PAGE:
Denying tickets to sitting councillors worked well for BJP

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New Delhi, April 26 (IANS) The BJP’s decision to deny tickets to its sitting councillors proved a master stroke for the party, which swept the Delhi civic polls on Wednesday for the third time in a row.

Bharatiya Janata Party (BJP) Delhi unit President Manoj Tiwari took the risk of fielding fresh faces in the civic polls despite stiff opposition from party leaders.

Just before the April 23 polls, Tiwari made it clear that the sitting councillors were being denied tickets over non-performance.

Tiwari told IANS that the decision was “not taken like a dictator” but was based on the performance of the councillors.

“It’s not that they were involved in corruption but their performance could have been better. Like, instead of one medical college (in the city), they should have tried to set up five,” he said.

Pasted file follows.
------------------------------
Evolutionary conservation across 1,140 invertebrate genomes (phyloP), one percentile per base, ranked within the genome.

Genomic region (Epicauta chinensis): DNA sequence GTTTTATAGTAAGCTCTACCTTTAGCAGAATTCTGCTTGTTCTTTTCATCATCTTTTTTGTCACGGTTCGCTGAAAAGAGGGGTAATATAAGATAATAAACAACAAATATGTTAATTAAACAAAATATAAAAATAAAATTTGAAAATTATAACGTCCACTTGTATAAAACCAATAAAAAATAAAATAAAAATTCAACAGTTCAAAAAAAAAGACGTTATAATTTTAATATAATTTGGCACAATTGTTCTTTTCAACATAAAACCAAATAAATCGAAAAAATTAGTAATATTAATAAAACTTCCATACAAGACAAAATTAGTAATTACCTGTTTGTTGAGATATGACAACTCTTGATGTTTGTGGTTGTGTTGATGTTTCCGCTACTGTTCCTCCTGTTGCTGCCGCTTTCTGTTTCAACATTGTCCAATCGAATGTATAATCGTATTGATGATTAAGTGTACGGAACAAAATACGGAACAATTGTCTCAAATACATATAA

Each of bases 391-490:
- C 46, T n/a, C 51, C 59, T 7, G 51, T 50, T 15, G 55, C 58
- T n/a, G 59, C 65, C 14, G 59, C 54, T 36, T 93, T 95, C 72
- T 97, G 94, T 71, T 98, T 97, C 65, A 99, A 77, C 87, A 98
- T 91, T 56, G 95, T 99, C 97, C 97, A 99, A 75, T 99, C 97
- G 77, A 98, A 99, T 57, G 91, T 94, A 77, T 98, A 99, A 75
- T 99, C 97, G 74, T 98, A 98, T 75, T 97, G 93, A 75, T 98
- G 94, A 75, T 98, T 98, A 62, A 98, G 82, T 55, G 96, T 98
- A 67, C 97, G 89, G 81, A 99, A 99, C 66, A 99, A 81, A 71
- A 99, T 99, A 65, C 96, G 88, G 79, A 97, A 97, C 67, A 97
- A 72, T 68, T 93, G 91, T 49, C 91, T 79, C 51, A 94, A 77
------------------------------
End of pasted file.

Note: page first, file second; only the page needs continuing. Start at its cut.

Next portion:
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“Instead of 216 schools, they should have built 500. So, I found that their performance was not up to the mark. We decided to give a chance to new faces and bring a new batch of leaders into the party,” he said.

Tiwari even faced party rebellion after the decision but succeeded in pacifying most with the help of the central leadership.

He also said that the idea of bringing in new faces came after viewing the working style of Prime Minister Narendra Modi and party President Amit Shah.

“I put my foot down and implemented the decision despite facing stiff resistance from the sitting councillors,” he said.

Soon after the MCD poll results were announced, former Bihar Deputy Chief Minister and senior BJP leader Sushil Modi pointed out that Modi’s strategy helped the party win the civic polls.

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As Chief Minister of Gujarat, Modi had made it a practice of dropping sitting candidates in assembly and civic elections to fight anti-incumbency. Modi used the tactic in 2002, 2007 and 2012 assembly elections.

In 2012 Gujarat assembly elections, the BJP dropped over 40 per cent of its sitting legislators and opted for new candidates.



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